There really is no place like home, especially when it’s your very own. Here are ten handy tips to help you as you shift from being a renter, to becoming an owner.
We’ve all dreamt of owning our own house, but when you’re on the verge of taking that exciting first step from renter to homeowner, it can feel a little overwhelming. Will you be able to manage the mortgage payments comfortably? What type of house should you buy? Which area is right for you?
Well, because we know exactly how daunting this stage feels, we’ve put together 10 tips on making this transition as smooth as possible. And remember that the benefits to home-owning - from long-term financial security to building strong community ties - are huge. So it’ll all be worth it in the end.
Aim for as big a deposit as you can afford
. The bigger your deposit, the lower your loan to value ratio (LVR). If your LVR is higher than 80% you will need to factor in lender’s mortgage insurance
and the lender could charge you a higher interest rate. Though it’s not always possible, a deposit of 20% is the ideal.
Shop around for the best mortgage
. There are lots of different banks offering numerous different home loans to aspiring buyers. Do your homework, read reviews, take advice and use this calculator
to help you organise your budget and see what you can afford. You could also consider using a mortgage broker
to help you navigate this tricky territory, but bear in mind that not all brokers have access to all credit providers’ loans, so make sure you’re involved in the process and aware of what’s out there.
Get into a good savings habit.
Not only will this help you with the added financial responsibilities you’ll take on as a homeowner, a history of savings in your bank account will make you more attractive to a lender.
Know all the costs.
This seems obvious, but there’s more than just the deposit to consider when doing your calculations. If your deposit is less than 20%, there’s the lender’s mortgage insurance, then there’s: stamp duty (try this stamp duty calculator
), legal fees, a loan application or establishment fee (some banks waive this cost, so double-check), and pest and building inspections. You will also need money for the move, for furnishings, and if you’re moving into an older home, refurbishing and new appliances. Just make sure you’re setting aside the right amount of money so you don’t get any horrible surprises.
Be prepared for more financial responsibilities.
As a renter you would have had very little, if any, maintenance costs. Now you’re considering buying a home, you need to be financially prepared for a few extra costs. Make sure your monthly budget takes this into account, and put money aside for any emergencies, such as a blocked toilet or broken boiler. This means you won’t be left unexpectedly out of pocket.
Consider buying a new home.
Not only do new homes mean you are less likely to have unexpected outlays - such as appliance breakdowns or plumbing issues - but you won’t have to set aside huge sums for replacing old fittings with new ones or general refurbishing. On top of that, first time buyers looking at new homes are often favoured in terms of government grants and help-to-buy schemes. See below.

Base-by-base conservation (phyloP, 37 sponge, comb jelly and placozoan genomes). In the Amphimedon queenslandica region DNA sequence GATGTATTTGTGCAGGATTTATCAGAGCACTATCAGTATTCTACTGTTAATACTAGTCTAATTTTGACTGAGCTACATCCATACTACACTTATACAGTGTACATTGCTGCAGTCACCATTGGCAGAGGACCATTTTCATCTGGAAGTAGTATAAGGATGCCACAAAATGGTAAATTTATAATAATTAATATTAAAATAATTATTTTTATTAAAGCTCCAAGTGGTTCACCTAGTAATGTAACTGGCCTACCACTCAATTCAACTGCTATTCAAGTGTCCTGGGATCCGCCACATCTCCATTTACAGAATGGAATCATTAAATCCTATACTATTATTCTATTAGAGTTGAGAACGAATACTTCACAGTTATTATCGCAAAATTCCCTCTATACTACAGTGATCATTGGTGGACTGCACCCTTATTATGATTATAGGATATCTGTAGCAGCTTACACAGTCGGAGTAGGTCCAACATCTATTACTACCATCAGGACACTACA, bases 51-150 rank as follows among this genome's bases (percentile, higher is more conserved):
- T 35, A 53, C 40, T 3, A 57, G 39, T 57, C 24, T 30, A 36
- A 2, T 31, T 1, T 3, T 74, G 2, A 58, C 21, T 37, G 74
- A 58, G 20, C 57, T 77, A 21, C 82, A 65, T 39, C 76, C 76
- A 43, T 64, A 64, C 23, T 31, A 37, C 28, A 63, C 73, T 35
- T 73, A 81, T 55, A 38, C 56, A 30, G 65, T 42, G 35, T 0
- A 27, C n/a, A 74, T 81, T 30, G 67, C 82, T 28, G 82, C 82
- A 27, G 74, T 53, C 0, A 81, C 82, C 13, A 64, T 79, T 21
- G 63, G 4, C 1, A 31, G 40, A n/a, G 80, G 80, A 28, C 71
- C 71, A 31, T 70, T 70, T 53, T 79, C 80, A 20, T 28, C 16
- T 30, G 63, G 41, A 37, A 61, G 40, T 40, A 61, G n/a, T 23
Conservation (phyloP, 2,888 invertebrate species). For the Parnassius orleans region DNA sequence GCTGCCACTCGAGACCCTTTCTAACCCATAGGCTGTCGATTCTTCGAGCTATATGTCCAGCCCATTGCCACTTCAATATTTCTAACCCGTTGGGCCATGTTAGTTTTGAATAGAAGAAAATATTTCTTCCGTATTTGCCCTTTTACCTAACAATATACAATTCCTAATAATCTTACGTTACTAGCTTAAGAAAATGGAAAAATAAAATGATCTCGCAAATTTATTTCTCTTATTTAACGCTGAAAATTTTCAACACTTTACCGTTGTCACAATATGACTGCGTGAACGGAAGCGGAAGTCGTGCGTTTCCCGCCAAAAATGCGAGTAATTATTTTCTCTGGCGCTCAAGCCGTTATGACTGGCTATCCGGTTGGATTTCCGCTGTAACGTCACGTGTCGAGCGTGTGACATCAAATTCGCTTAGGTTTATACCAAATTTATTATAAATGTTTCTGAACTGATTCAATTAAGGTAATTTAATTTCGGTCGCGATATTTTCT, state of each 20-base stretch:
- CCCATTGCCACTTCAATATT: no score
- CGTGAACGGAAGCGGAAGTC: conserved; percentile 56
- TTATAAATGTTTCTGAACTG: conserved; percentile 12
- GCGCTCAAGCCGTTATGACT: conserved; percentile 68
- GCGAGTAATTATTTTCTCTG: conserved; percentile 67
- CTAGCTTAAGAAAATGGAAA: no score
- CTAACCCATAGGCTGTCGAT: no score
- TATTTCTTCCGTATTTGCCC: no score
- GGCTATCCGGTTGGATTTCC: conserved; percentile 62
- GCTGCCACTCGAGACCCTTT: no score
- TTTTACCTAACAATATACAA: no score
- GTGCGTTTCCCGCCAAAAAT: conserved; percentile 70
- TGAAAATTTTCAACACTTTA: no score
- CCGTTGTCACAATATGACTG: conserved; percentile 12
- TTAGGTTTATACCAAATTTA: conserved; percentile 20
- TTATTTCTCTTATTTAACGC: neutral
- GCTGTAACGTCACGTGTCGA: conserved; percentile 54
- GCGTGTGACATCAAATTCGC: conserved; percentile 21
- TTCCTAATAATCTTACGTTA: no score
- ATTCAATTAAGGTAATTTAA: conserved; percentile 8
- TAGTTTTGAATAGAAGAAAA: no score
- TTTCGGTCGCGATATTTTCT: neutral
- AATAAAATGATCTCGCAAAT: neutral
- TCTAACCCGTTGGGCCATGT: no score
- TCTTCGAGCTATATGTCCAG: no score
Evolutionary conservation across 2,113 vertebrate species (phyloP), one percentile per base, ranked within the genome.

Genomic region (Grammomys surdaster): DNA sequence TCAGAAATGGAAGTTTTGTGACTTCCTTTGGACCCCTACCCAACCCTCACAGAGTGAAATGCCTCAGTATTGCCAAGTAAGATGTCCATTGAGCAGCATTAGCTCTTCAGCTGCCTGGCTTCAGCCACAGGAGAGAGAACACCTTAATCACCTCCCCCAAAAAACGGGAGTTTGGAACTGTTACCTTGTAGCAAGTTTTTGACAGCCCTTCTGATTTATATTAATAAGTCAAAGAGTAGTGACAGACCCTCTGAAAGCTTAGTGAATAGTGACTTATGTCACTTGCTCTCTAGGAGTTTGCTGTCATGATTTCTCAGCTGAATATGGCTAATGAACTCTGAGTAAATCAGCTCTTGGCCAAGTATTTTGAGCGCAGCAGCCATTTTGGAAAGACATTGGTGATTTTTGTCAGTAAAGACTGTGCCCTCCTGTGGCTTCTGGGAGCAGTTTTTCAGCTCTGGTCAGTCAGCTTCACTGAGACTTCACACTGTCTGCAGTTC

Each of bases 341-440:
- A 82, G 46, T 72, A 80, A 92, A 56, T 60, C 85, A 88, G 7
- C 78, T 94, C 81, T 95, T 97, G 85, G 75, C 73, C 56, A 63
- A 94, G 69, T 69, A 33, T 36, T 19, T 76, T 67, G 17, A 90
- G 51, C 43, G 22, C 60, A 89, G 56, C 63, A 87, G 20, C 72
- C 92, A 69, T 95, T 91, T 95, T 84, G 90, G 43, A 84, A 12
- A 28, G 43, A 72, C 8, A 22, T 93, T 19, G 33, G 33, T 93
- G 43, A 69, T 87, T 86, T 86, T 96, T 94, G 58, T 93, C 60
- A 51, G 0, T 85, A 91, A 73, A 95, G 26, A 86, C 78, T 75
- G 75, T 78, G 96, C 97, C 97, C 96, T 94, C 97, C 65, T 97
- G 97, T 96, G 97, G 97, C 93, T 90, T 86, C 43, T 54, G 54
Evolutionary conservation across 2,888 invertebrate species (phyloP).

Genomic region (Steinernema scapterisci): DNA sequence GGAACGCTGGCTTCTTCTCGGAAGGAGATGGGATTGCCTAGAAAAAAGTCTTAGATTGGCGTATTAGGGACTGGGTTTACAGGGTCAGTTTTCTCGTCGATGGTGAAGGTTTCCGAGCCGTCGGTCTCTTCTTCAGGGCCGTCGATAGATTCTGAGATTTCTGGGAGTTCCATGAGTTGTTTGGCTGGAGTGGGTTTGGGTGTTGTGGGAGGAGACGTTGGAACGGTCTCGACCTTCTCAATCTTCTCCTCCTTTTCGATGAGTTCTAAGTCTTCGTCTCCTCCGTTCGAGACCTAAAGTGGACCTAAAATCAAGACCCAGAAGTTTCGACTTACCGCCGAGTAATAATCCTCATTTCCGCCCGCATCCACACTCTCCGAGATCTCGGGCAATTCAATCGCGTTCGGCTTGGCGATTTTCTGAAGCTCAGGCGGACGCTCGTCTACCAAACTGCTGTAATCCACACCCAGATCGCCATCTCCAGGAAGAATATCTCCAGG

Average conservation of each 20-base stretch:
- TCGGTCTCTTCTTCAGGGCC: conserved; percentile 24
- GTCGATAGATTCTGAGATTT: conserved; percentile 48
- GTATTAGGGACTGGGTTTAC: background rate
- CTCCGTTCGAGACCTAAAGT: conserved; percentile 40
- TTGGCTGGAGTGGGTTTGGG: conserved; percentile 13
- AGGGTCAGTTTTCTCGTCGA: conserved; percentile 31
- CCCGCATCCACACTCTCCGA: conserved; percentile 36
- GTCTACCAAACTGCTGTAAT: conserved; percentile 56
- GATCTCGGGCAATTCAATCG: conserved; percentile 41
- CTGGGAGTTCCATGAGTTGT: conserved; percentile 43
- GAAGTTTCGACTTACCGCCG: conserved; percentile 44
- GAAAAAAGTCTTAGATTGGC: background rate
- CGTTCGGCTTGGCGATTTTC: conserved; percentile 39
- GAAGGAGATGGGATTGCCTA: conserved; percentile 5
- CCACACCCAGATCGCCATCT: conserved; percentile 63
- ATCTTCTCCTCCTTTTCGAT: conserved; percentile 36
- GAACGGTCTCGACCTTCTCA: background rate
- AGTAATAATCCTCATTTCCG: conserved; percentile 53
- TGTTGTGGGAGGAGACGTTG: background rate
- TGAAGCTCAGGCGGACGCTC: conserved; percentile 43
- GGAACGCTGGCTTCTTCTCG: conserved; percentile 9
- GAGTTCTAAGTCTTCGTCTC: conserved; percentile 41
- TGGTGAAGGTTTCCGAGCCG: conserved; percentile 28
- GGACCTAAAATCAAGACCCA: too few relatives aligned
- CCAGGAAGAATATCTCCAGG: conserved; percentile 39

Find out if you’re eligible for a First Home Owner’s Grant
- or any other government schemes. The government offers a variety of housing grants and stamp-duty concessions and these are often targeted at first-home buyers - particularly those buying brand new homes. Find out what’s available
in your state and take advantage of it.
First time buyers looking at new homes are often favoured in terms of government grants and help-to-buy schemes
Avoid expensive fittings if you have a tight budget. One of the joys of owning your own home is that you can paint it and personalise it to your heart’s content. But if you have a strict budget, go for more reasonable fittings at first. You can always upgrade to those imported Italian marble worktops at a later date.
Choose a reasonable builder. If you’ve bought a piece of land, for example in a new Stockland community, and are building a new house, try saving on building costs by going for an up-and-coming builder rather than an older more established name who’ll be more expensive. Just make sure you read the reviews, check the accreditations and take a look at previous homes they’ve built.
Choose your area carefully and think long-term. Selling a house takes longer than ending a lease, so think carefully about the area you’d like to live in. You may enjoy living centrally at the moment, but is it going to suit you long-term? Living in a well-established central area may mean you have to go for a smaller property, as it tends to be far more expensive, and if you’re considering a family in the future, a bigger house further out might be a better option. Expand your search and you may find you can afford much more. New communities are great for expanding families and offer exciting new resources such as parks, schools and shopping centres - as well as a host of potential friends who are at a similar life stage to you.
There’s no doubt that first-time buyers have a lot to think about, but it doesn’t have to be a bumpy ride. Do your homework, keep an eye on that budget and think carefully about what’s best for you. With the right mindset and preparation, you’ll soon found yourself the happy owner of a set of keys to your very own front door - and a house-owning dream come true. Good luck.